it is not very friendly to the environment. mining means using a lot of electricity.

              is inefficient. Most of the money spent on transaction fees leaves the system: miners are forced to sell the eth they earn to pay for electricity, hardware, and taxes.

              The fact that ethereum has seen the adoption it has despite all those challenges is impressive, but they are still real challenges. when i tweeted that unfortunate tweet asking for reasons not to buy eth, many of the responses focused on one of the above, most commonly the cost of gas and inflation.

              Also, more demand for ethereum-based dapps (more defi, more nfts, more daos, more games) means more transaction fees, but those fees don’t really add up for eth holders. they are filtered out of the system to cover the real-world fiat costs of miners in the proof-of-work process.

              so today, the price of eth is based on the demand for more eth, as is bitcoin and the dollar. it’s not tied to revenue, like a business is, but it will be soon.

              Proposed solutions: eip 1559 and eth2

              One of the things bitcoin maximalists like best about bitcoin is that you can’t really change it. one of the things they don’t like about ethereum is that you can trade it. It is not easy, but it is possible.

              Two changes are coming to the ethereum blockchain that aim to address the challenges mentioned above.

              eip-1559 is a proposal that changes the way gas rates work by dividing them into two parts: a base rate and a tip. with eip 1559, the base fee is burned on every transaction and the miner (and soon the validator) keeps the tip. sounds boring, but it’s huge, because burning will probably make eth deflationary. furthermore, tipping allows people who value blocking positions better to pay more. that could be important to defi participants trying to run an arbitrage, for example. The proposal was approved in March and will come into force in July (as part of the London hard fork).

              eth2is an update to the ethereum blockchain itself that will change consensus from proof-of-work to proof-of-stake and introduce sharding. eth2 is expected to make ethereum more scalable, more secure and more sustainable. the pos chain, or beacon chain, is already active and is expected to merge with the main chain sometime in late 2021 or early 2022.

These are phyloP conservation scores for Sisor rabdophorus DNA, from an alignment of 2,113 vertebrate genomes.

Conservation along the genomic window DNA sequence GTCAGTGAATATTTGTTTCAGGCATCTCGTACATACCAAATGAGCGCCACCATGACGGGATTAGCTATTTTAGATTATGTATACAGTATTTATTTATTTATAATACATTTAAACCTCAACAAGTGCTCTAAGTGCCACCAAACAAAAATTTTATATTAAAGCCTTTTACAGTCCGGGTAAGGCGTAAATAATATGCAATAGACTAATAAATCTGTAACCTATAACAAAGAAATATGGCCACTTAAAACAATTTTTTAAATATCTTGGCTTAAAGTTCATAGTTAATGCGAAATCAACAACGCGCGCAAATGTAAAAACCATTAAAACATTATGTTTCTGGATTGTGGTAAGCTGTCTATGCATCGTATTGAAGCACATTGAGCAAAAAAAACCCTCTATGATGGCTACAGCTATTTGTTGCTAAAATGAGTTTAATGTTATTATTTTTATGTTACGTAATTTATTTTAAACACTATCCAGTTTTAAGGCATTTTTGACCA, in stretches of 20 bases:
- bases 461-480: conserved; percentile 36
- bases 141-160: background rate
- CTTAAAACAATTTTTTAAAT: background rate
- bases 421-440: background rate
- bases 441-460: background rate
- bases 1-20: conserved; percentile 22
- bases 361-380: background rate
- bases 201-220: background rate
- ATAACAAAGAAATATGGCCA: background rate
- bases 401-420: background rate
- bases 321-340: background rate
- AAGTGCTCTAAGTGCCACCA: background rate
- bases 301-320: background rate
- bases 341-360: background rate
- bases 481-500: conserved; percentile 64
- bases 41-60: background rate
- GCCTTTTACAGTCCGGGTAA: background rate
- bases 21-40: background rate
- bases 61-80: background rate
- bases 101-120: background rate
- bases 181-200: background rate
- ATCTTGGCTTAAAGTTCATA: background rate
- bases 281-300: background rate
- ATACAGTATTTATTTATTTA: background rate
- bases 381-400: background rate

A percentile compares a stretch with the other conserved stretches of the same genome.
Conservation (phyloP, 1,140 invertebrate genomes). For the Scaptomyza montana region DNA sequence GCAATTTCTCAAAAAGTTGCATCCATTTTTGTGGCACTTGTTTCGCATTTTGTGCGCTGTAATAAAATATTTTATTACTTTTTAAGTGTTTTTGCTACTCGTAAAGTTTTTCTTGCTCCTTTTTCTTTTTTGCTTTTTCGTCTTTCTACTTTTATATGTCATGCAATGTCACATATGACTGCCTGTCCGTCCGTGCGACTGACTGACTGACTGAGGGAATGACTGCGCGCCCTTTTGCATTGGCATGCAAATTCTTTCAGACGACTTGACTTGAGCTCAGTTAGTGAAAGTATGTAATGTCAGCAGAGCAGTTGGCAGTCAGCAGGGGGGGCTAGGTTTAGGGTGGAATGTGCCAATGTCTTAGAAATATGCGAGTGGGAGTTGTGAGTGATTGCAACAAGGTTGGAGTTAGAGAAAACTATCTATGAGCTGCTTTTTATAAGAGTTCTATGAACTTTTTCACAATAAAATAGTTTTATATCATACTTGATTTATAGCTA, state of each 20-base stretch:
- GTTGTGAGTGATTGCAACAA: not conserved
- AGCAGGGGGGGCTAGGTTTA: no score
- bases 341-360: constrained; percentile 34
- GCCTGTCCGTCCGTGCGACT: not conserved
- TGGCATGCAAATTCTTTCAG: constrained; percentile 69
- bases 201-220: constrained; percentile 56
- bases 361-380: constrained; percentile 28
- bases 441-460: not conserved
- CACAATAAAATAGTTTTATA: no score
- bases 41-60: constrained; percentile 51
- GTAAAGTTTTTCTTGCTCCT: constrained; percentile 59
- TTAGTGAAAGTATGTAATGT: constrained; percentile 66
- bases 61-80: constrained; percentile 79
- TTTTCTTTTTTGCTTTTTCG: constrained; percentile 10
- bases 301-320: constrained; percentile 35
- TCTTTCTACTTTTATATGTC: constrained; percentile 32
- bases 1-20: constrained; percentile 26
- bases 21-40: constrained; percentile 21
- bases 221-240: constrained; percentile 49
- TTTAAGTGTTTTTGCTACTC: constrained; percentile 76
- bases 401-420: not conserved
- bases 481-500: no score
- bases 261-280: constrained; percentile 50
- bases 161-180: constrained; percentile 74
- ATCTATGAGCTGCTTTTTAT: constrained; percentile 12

Proof of Stake is a change in how the network is protected and who earns the rewards. It means that instead of anyone in the world solving math problems to mine blocks, eth holders can validate block transactions according to the amount of eth they own. validators secure the network in exchange for performance in the form of tips and newly minted eth. ethereum claims that pos will be more secure because validators will have eth in play, which can be destroyed if they try to cheat. critics claim that staking puts more power in the hands of people who have more eth, making it less decentralized and therefore less secure.

              For scalability, sharding aims to increase throughput, or transactions per second, by 100x by creating 64 shard chains that validate transactions in parallel. each shard will only need to validate a fraction of the total chain, instead of each miner needing to validate the entire chain today.

              Furthermore, third-party layer 2 solutions like polygon and optimism are already working to speed up transactions and reduce fees by bundling off-chain transactions and setting them on-chain into one transaction instead of many (there are complexities, but this is close enough). the l2 solutions could increase performance by another 100-fold, and the combination of the eth2 and l2 solutions could lead to a 10,000-fold improvement if the theory is carried out in practice.

              Together, eip 1559 and eth2 could be game-changing for eth holders because they improve performance while drastically altering where value is stored in the ethereum ecosystem.

              the future: triple point, ultrasonic money

              In 2019, David Hoffman wrote an essay called Ether: A New Model for Money. If you want to go deeper, you should read it. In it, he cites a 1997 portfolio management article by Robert Greer, What’s an Asset Class Anyway?, which says there are three superclasses of assets:

              • Capital assets are productive and generate value or cash flow. examples include stocks, bonds, or leaseable real estate.

                Transformable/consumable assets can be consumed once, transformed into another asset, and their consumption produces an economic return. think about energy or raw materials.

                value reserve assets are scarce, they cannot be consumed, only transferred, and their value persists in time and space. examples include gold, coins, art, or bitcoin.

                hoffman argues that ether, as fully programmable money, can be all three once eip 1559 and eth2 pass, and moreover, it can be all three at the same time. he calls this triple point money, referring to the concept in thermodynamics that at the right temperature and pressure, a substance can exist as a solid, liquid, and gas at the same time.

                how they occur simultaneously with the aether is beyond the scope here, what is important to understand are the three phases in which the aether can exist:

                • store of value. eth is locked as collateral for defi transactions. for example, you can place eth to secure a loan or provide liquidity to a dex. currently almost 10 million eth is locked in defi.

                  • consumable asset. with eip 1559, gas rates will act like gas in a car. every time something happens in ethereum, gas needs to be burned, which decreases the overall supply.